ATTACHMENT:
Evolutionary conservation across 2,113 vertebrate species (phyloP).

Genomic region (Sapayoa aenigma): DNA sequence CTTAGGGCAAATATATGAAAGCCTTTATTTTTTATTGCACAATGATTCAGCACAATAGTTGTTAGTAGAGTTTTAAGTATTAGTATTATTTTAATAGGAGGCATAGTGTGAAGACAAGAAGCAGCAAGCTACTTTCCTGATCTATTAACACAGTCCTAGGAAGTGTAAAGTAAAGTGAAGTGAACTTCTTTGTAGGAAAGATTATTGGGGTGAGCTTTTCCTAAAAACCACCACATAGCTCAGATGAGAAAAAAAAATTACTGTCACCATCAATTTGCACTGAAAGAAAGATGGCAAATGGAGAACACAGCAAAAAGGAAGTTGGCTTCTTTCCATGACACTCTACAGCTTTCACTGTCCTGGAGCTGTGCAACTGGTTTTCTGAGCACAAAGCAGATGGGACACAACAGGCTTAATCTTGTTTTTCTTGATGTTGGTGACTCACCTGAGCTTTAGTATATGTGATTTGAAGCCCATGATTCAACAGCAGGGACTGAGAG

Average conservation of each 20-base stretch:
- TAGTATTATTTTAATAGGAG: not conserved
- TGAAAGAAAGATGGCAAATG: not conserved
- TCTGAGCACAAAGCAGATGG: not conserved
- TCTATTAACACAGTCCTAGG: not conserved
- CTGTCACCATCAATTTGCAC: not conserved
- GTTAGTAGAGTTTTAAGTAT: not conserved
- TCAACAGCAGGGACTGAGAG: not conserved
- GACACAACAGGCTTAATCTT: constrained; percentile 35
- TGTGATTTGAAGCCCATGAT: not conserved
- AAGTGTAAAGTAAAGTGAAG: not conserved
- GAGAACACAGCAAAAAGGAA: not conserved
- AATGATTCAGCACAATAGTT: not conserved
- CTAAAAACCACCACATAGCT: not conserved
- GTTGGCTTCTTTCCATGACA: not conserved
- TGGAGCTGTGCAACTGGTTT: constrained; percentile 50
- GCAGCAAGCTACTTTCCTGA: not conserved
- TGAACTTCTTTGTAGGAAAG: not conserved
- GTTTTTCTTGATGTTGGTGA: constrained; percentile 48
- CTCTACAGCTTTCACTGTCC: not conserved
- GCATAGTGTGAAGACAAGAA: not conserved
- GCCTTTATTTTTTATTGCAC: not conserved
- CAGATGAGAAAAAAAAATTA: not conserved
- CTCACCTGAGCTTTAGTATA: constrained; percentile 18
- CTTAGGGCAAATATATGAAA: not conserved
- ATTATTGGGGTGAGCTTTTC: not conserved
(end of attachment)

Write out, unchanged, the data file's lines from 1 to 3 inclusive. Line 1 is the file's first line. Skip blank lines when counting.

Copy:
Evolutionary conservation across 2,113 vertebrate species (phyloP).

Genomic region (Sapayoa aenigma): DNA sequence CTTAGGGCAAATATATGAAAGCCTTTATTTTTTATTGCACAATGATTCAGCACAATAGTTGTTAGTAGAGTTTTAAGTATTAGTATTATTTTAATAGGAGGCATAGTGTGAAGACAAGAAGCAGCAAGCTACTTTCCTGATCTATTAACACAGTCCTAGGAAGTGTAAAGTAAAGTGAAGTGAACTTCTTTGTAGGAAAGATTATTGGGGTGAGCTTTTCCTAAAAACCACCACATAGCTCAGATGAGAAAAAAAAATTACTGTCACCATCAATTTGCACTGAAAGAAAGATGGCAAATGGAGAACACAGCAAAAAGGAAGTTGGCTTCTTTCCATGACACTCTACAGCTTTCACTGTCCTGGAGCTGTGCAACTGGTTTTCTGAGCACAAAGCAGATGGGACACAACAGGCTTAATCTTGTTTTTCTTGATGTTGGTGACTCACCTGAGCTTTAGTATATGTGATTTGAAGCCCATGATTCAACAGCAGGGACTGAGAG

Average conservation of each 20-base stretch: